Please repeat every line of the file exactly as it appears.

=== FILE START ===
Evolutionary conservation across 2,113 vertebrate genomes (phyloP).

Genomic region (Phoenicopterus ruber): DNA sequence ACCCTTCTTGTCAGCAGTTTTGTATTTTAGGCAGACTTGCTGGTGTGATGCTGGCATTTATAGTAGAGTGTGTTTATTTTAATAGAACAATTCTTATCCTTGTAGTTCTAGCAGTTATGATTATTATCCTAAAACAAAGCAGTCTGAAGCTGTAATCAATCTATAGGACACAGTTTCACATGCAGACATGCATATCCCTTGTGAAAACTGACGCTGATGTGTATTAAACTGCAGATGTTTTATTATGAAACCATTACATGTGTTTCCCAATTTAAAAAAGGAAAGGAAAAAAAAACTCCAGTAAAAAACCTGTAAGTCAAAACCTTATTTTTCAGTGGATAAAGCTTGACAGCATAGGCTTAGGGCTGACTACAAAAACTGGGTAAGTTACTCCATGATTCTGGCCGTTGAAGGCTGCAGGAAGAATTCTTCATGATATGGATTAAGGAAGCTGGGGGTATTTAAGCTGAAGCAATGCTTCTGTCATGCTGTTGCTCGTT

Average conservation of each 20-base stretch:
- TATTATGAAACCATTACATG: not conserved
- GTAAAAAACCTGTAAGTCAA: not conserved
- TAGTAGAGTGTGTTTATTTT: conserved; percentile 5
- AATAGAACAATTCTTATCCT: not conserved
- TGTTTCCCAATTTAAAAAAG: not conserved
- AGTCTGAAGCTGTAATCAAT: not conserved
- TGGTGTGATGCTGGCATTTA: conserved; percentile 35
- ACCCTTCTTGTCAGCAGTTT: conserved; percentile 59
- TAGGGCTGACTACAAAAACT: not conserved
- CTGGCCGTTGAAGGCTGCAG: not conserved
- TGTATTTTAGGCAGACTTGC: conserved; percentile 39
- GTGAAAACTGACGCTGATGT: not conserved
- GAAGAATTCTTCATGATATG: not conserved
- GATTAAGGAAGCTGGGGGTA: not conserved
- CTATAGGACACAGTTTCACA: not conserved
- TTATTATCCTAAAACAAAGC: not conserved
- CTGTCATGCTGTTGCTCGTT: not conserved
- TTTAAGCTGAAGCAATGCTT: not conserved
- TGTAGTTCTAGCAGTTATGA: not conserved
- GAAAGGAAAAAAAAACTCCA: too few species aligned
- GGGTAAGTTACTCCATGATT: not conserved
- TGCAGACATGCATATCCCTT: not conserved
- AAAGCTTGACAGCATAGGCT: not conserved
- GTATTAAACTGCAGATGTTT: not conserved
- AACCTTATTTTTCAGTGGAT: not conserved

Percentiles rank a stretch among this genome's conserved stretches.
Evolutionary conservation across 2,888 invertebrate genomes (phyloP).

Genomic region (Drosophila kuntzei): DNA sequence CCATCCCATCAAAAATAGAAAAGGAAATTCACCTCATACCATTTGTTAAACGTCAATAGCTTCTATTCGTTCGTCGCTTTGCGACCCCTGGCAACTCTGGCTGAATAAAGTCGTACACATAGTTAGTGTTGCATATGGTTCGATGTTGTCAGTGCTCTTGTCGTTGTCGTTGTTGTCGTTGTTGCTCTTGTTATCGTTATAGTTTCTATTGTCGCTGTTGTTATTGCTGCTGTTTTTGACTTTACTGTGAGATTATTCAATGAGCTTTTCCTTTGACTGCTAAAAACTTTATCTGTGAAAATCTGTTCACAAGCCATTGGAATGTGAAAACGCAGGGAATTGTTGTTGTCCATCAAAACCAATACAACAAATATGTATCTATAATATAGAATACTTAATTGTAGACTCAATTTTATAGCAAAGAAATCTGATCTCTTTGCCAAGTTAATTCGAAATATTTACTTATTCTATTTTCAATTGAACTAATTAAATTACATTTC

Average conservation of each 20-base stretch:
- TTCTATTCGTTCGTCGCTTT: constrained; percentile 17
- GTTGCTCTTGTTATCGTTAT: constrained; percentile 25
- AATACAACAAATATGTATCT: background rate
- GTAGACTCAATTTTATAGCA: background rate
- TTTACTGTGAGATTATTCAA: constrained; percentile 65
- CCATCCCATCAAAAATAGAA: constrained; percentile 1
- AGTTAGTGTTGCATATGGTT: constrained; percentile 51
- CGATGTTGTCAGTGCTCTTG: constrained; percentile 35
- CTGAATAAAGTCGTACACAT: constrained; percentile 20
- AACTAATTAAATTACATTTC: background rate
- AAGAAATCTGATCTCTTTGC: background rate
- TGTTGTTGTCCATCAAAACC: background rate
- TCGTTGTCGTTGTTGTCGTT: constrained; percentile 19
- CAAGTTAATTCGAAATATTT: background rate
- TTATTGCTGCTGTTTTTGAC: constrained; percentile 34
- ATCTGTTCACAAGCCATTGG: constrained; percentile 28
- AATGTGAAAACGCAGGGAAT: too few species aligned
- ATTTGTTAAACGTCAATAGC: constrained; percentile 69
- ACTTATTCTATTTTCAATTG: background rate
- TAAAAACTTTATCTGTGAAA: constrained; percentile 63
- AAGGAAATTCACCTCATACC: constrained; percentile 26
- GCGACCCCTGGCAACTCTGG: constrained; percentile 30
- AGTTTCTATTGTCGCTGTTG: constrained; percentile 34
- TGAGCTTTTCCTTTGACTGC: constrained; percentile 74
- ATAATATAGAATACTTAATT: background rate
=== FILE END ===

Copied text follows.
Evolutionary conservation across 2,113 vertebrate genomes (phyloP).

Genomic region (Phoenicopterus ruber): DNA sequence ACCCTTCTTGTCAGCAGTTTTGTATTTTAGGCAGACTTGCTGGTGTGATGCTGGCATTTATAGTAGAGTGTGTTTATTTTAATAGAACAATTCTTATCCTTGTAGTTCTAGCAGTTATGATTATTATCCTAAAACAAAGCAGTCTGAAGCTGTAATCAATCTATAGGACACAGTTTCACATGCAGACATGCATATCCCTTGTGAAAACTGACGCTGATGTGTATTAAACTGCAGATGTTTTATTATGAAACCATTACATGTGTTTCCCAATTTAAAAAAGGAAAGGAAAAAAAAACTCCAGTAAAAAACCTGTAAGTCAAAACCTTATTTTTCAGTGGATAAAGCTTGACAGCATAGGCTTAGGGCTGACTACAAAAACTGGGTAAGTTACTCCATGATTCTGGCCGTTGAAGGCTGCAGGAAGAATTCTTCATGATATGGATTAAGGAAGCTGGGGGTATTTAAGCTGAAGCAATGCTTCTGTCATGCTGTTGCTCGTT

Average conservation of each 20-base stretch:
- TATTATGAAACCATTACATG: not conserved
- GTAAAAAACCTGTAAGTCAA: not conserved
- TAGTAGAGTGTGTTTATTTT: conserved; percentile 5
- AATAGAACAATTCTTATCCT: not conserved
- TGTTTCCCAATTTAAAAAAG: not conserved
- AGTCTGAAGCTGTAATCAAT: not conserved
- TGGTGTGATGCTGGCATTTA: conserved; percentile 35
- ACCCTTCTTGTCAGCAGTTT: conserved; percentile 59
- TAGGGCTGACTACAAAAACT: not conserved
- CTGGCCGTTGAAGGCTGCAG: not conserved
- TGTATTTTAGGCAGACTTGC: conserved; percentile 39
- GTGAAAACTGACGCTGATGT: not conserved
- GAAGAATTCTTCATGATATG: not conserved
- GATTAAGGAAGCTGGGGGTA: not conserved
- CTATAGGACACAGTTTCACA: not conserved
- TTATTATCCTAAAACAAAGC: not conserved
- CTGTCATGCTGTTGCTCGTT: not conserved
- TTTAAGCTGAAGCAATGCTT: not conserved
- TGTAGTTCTAGCAGTTATGA: not conserved
- GAAAGGAAAAAAAAACTCCA: too few species aligned
- GGGTAAGTTACTCCATGATT: not conserved
- TGCAGACATGCATATCCCTT: not conserved
- AAAGCTTGACAGCATAGGCT: not conserved
- GTATTAAACTGCAGATGTTT: not conserved
- AACCTTATTTTTCAGTGGAT: not conserved

Percentiles rank a stretch among this genome's conserved stretches.
Evolutionary conservation across 2,888 invertebrate genomes (phyloP).

Genomic region (Drosophila kuntzei): DNA sequence CCATCCCATCAAAAATAGAAAAGGAAATTCACCTCATACCATTTGTTAAACGTCAATAGCTTCTATTCGTTCGTCGCTTTGCGACCCCTGGCAACTCTGGCTGAATAAAGTCGTACACATAGTTAGTGTTGCATATGGTTCGATGTTGTCAGTGCTCTTGTCGTTGTCGTTGTTGTCGTTGTTGCTCTTGTTATCGTTATAGTTTCTATTGTCGCTGTTGTTATTGCTGCTGTTTTTGACTTTACTGTGAGATTATTCAATGAGCTTTTCCTTTGACTGCTAAAAACTTTATCTGTGAAAATCTGTTCACAAGCCATTGGAATGTGAAAACGCAGGGAATTGTTGTTGTCCATCAAAACCAATACAACAAATATGTATCTATAATATAGAATACTTAATTGTAGACTCAATTTTATAGCAAAGAAATCTGATCTCTTTGCCAAGTTAATTCGAAATATTTACTTATTCTATTTTCAATTGAACTAATTAAATTACATTTC

Average conservation of each 20-base stretch:
- TTCTATTCGTTCGTCGCTTT: constrained; percentile 17
- GTTGCTCTTGTTATCGTTAT: constrained; percentile 25
- AATACAACAAATATGTATCT: background rate
- GTAGACTCAATTTTATAGCA: background rate
- TTTACTGTGAGATTATTCAA: constrained; percentile 65
- CCATCCCATCAAAAATAGAA: constrained; percentile 1
- AGTTAGTGTTGCATATGGTT: constrained; percentile 51
- CGATGTTGTCAGTGCTCTTG: constrained; percentile 35
- CTGAATAAAGTCGTACACAT: constrained; percentile 20
- AACTAATTAAATTACATTTC: background rate
- AAGAAATCTGATCTCTTTGC: background rate
- TGTTGTTGTCCATCAAAACC: background rate
- TCGTTGTCGTTGTTGTCGTT: constrained; percentile 19
- CAAGTTAATTCGAAATATTT: background rate
- TTATTGCTGCTGTTTTTGAC: constrained; percentile 34
- ATCTGTTCACAAGCCATTGG: constrained; percentile 28
- AATGTGAAAACGCAGGGAAT: too few species aligned
- ATTTGTTAAACGTCAATAGC: constrained; percentile 69
- ACTTATTCTATTTTCAATTG: background rate
- TAAAAACTTTATCTGTGAAA: constrained; percentile 63
- AAGGAAATTCACCTCATACC: constrained; percentile 26
- GCGACCCCTGGCAACTCTGG: constrained; percentile 30
- AGTTTCTATTGTCGCTGTTG: constrained; percentile 34
- TGAGCTTTTCCTTTGACTGC: constrained; percentile 74
- ATAATATAGAATACTTAATT: background rate